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Inventory management is the practice of tracking items that a business keeps in stock. Items in inventory are considered to be assets because they have value in that they can be sold or used in manufacturing, production, and communication processes that guide day to day operations. Barcode inventory management is an asset management system in which inventory items are given barcodes that can be scanned. Information, such as count, receiving dates, and location then appears on a computer monitor. One of the best tips for barcode inventory management is to create a job position responsible solely for managing this system.
By creating a position, such as inventory manager, responsible for overseeing barcode inventory management, a business manager can centralize the inventory process. This is helpful for creating a database that is overseen by one professional who can make sure that all data is current and consistent. An inventory manager is also able to dedicate his or her time to managing inventory, allowing other warehouse workers to concentrate on other important duties.
Another important tip for barcode inventory management is the creation of a consistent system or protocol regularizing inventory procedures. For example, an inventory manager might decide that certain information should be available from a barcode scan, such as inspection dates and comments regarding health of a piece of equipment. For ease of reference, it might be a good idea for the manager to design and follow a notation system that allows for the clear conveyance of information and a faster data entry time.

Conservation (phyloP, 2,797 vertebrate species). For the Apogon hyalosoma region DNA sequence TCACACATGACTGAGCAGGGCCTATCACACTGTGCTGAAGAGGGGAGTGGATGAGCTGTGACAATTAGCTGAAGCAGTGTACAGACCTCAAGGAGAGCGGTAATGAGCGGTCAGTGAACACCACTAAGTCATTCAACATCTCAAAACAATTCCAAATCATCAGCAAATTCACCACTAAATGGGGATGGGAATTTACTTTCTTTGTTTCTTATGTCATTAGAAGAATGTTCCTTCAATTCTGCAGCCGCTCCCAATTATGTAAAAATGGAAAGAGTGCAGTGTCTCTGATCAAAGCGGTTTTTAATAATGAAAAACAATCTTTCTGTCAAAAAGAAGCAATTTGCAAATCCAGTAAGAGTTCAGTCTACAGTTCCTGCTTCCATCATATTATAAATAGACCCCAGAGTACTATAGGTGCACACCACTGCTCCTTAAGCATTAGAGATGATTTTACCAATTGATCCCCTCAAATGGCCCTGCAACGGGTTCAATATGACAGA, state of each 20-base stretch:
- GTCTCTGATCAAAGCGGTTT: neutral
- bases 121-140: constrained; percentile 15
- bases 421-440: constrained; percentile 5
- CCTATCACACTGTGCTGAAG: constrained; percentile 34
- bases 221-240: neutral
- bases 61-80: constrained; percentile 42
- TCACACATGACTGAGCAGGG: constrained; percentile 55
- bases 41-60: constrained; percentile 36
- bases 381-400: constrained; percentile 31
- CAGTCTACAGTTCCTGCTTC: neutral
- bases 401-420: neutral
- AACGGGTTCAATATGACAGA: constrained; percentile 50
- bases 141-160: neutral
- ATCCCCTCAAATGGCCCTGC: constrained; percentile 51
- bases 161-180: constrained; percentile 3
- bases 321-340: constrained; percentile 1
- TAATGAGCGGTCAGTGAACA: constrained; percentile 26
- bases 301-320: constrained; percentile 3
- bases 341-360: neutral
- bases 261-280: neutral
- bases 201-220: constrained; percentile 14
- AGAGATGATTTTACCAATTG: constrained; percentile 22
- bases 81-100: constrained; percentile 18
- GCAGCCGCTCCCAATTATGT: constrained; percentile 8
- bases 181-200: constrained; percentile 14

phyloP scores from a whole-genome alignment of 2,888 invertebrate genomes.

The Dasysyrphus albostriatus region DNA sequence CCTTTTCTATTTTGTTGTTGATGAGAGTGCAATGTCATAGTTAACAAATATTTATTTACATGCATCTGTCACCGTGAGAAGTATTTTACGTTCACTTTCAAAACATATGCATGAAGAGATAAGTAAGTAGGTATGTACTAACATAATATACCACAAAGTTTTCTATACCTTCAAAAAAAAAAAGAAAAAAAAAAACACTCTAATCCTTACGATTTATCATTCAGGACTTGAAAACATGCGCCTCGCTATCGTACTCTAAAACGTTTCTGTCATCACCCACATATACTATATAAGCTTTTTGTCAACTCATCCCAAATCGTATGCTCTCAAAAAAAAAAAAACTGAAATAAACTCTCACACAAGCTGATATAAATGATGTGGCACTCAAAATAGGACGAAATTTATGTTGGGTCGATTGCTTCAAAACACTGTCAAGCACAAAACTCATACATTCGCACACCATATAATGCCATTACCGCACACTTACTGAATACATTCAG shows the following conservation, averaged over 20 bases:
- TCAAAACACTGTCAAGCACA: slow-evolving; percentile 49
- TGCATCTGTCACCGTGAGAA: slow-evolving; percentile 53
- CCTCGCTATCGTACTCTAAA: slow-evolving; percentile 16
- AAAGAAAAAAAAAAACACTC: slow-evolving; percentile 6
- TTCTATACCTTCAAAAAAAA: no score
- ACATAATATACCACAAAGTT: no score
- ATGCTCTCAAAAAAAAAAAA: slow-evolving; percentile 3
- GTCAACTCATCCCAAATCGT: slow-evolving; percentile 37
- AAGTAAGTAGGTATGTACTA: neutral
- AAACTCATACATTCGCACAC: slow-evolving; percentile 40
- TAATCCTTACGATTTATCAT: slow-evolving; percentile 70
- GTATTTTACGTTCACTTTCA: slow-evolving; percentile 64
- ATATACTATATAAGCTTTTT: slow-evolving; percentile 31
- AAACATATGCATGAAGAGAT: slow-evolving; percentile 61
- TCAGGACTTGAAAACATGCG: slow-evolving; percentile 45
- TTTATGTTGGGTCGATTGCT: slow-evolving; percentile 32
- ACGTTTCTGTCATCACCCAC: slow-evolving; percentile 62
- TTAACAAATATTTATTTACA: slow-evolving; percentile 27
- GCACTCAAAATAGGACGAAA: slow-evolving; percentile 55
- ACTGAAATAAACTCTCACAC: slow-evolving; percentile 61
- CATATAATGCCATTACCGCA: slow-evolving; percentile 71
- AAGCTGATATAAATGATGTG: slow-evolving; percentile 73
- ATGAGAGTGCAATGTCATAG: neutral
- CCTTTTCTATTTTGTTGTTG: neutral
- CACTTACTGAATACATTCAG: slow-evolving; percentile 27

Many experts believe that effective barcode inventory management allows inventory managers to become aware of operational problems before they occur, potentially cutting cost. If an item is scanned, for instance, and it shows that an employee has recorded that the item was not functioning properly, a manager can schedule a repair or inspection immediately. This can be more efficient and cost effective than waiting until an item has stopped functioning completely, since at this stage an item might need to be replaced, drastically increasing cost.
Barcode inventory management systems need to be updated from time to time to keep up with new demands. A good tip for inventory managers is to carefully plan ahead for implementation. Introducing a new system without first training all of the workers who use it can lead to mistakes and decreased productivity. Employees should be given time to learn new practices and to master use of new technology.